Type specimens

Dwarf Red Blackberry (Rubus pubescens) Courtesy of The Manchester Museum

So am now back from the excellent NatSCA conference (more to follow) and meeting fellow curatorial trainees past and present in Hereford who were all delighful.  I’m working in the herbarium today and I came across this ‘type’ specimen of Dwarf Red Blackberry (Rubus pubescens) so I thought I’d reflect upon something Dmitri our curator of Arthropods, spoke about last week.

The museum contains an awful lot of ‘type’ specimens (over 10,000 arthropods!)  These are ‘standards’ or one particular specimen to which the scientific name is attached and can therefore be used in compartitive analysis.

Type specimens are divided up into different categories.  A holotype is the single specimen from the original species description.  A paratype is part of the same type series as the holotype.  A neotype is a replacement holotype.  A syntype is two or more specimens ‘standing in’ for a holotype that was never assigned.  A lectotype is the single syntype latterly selected to serve as the single type specimen.  A paralectotype is the rest of the syntypes following one being designated a lectotype.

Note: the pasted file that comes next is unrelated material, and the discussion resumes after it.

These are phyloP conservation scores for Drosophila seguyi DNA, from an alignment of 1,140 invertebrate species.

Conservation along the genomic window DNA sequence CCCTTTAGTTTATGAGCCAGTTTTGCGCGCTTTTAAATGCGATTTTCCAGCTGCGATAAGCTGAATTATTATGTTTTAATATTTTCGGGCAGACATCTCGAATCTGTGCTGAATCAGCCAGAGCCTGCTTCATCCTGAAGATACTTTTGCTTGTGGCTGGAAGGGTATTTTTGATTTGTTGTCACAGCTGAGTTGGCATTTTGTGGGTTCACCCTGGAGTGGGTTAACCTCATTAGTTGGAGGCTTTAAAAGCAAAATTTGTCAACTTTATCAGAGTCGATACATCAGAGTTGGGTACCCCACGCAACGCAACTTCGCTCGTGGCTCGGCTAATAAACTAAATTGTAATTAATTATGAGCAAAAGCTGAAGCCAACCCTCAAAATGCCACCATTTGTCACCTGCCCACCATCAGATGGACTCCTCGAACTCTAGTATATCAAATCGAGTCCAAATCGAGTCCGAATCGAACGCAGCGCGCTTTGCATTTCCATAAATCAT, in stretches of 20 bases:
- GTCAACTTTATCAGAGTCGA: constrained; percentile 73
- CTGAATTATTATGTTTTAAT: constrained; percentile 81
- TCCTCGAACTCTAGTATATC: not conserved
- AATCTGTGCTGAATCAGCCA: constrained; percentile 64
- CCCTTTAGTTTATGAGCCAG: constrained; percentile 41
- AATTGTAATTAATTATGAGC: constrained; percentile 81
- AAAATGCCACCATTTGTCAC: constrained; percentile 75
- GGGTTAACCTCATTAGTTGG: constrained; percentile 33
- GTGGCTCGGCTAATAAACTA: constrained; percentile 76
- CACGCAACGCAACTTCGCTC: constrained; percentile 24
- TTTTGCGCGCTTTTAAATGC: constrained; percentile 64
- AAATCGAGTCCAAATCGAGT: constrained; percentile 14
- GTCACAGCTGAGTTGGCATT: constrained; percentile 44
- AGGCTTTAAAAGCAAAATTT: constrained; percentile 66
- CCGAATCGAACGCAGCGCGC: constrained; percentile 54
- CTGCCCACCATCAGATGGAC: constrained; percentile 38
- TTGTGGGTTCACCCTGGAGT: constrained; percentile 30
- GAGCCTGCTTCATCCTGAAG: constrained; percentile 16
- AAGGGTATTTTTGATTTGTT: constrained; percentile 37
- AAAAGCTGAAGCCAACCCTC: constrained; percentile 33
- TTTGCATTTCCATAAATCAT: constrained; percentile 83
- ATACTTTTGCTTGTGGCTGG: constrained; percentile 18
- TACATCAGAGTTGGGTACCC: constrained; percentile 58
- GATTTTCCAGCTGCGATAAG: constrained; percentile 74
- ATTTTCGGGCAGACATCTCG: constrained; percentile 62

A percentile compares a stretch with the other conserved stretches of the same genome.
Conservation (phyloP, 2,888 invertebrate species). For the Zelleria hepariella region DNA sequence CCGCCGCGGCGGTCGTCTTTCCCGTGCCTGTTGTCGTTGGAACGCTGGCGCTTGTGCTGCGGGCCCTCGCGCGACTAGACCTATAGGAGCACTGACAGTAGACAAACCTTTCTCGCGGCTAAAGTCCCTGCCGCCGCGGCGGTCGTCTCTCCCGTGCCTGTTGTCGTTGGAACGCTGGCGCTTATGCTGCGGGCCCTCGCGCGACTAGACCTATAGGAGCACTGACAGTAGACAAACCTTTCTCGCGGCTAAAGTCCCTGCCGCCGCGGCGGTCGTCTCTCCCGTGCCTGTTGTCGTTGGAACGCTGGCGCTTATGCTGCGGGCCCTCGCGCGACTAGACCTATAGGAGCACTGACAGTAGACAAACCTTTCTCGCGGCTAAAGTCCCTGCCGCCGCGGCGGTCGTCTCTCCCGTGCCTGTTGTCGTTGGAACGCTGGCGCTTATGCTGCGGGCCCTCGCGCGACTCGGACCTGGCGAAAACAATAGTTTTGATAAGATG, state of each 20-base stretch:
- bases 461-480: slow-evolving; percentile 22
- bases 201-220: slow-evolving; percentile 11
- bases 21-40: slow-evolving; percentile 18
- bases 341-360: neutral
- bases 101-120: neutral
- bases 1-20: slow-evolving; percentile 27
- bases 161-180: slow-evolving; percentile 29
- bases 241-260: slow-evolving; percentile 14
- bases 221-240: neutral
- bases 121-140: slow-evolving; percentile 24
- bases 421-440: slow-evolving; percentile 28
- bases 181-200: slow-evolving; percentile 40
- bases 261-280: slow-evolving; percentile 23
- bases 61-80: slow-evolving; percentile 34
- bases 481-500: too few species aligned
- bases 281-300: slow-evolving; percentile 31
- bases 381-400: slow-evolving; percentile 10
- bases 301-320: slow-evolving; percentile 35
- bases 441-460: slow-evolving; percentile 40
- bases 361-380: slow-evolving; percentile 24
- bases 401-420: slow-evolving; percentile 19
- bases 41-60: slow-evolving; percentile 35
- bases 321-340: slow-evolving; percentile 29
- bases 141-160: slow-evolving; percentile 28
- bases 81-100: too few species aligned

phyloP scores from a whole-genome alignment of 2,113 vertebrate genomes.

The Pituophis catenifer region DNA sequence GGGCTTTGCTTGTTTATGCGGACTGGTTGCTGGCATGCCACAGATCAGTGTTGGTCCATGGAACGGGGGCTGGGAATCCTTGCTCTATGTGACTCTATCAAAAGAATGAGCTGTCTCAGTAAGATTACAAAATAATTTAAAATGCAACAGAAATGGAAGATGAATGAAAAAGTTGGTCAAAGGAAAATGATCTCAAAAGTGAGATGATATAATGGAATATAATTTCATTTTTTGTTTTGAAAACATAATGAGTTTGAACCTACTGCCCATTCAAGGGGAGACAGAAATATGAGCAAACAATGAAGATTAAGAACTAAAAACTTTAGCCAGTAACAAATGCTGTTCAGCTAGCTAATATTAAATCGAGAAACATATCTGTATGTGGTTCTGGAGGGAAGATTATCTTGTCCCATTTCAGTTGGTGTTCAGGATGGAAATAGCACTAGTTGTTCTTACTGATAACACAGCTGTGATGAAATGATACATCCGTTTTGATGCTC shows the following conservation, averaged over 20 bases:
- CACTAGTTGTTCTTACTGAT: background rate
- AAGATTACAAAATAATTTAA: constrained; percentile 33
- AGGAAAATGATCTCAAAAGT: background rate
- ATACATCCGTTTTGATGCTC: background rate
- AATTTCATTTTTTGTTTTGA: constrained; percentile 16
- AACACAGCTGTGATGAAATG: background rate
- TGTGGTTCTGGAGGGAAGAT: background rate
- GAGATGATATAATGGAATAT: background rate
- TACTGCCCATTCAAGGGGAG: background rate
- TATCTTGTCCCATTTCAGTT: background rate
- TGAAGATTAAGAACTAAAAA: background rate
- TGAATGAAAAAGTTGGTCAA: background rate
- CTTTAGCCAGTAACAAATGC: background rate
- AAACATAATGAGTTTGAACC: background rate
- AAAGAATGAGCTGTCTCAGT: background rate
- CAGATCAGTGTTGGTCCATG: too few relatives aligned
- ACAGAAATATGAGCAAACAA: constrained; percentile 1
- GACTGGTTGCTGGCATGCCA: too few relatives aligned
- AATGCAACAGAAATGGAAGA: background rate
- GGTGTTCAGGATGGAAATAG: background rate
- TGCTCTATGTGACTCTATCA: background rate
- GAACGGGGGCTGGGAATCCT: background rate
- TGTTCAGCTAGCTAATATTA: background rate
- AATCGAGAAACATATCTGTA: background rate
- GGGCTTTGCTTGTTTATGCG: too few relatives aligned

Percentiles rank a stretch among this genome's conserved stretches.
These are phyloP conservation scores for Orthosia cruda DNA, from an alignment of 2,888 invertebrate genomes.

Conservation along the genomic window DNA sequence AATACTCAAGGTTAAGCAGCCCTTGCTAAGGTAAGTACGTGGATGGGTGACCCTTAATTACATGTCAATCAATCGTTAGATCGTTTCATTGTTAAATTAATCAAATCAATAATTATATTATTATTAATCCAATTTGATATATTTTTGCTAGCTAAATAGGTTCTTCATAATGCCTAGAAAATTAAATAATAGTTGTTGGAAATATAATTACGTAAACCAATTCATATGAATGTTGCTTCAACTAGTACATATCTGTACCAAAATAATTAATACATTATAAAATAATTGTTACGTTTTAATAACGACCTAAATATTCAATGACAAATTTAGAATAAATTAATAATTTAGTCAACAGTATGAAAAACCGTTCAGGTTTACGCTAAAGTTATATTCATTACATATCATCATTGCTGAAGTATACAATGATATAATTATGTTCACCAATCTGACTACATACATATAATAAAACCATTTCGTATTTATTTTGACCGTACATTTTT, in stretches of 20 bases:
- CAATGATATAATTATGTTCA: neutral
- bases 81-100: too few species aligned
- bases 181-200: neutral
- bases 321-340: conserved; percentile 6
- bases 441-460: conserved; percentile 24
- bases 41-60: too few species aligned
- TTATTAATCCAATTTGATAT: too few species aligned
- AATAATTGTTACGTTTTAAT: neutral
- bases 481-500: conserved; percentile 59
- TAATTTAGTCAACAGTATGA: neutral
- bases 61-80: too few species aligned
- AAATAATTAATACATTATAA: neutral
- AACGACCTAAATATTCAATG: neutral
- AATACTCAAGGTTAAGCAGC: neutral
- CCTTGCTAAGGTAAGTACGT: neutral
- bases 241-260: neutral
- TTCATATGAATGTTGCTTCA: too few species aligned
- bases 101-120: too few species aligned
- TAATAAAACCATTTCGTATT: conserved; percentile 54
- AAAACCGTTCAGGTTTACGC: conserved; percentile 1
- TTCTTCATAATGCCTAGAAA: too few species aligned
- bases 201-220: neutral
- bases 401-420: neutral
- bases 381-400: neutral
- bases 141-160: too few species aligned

If you’re still a bit confused I hope you can take solace in the fact that there are also many other ‘unofficial’ permutations also such as allotype, cotype, generitype and isoneotype!

The Dwarf Red Blackberry specimen above is an isotype.  I wonder what this means…?!  Any ideas anyone?

Wikipedia (2012) http://en.wikipedia.org/wiki/Type_specimens [accessed 03.04.12]


About Trainee Curator

I will be writing a blog about the next twelve months spent as a trainee biological curator based at Manchester Museum.
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2 Responses to Type specimens

  1. An isotype is a specimen that was collected at the same time and place as the Holotype. It’s basically a duplicate of the Holotype and can be used as a back up.

    There’s also something called an iconotype which is an illustration that stands in for the type if it has gone missing. I don’t know if it’s classed as an official type, but being a science illustrator it’s one of my favorites. 🙂

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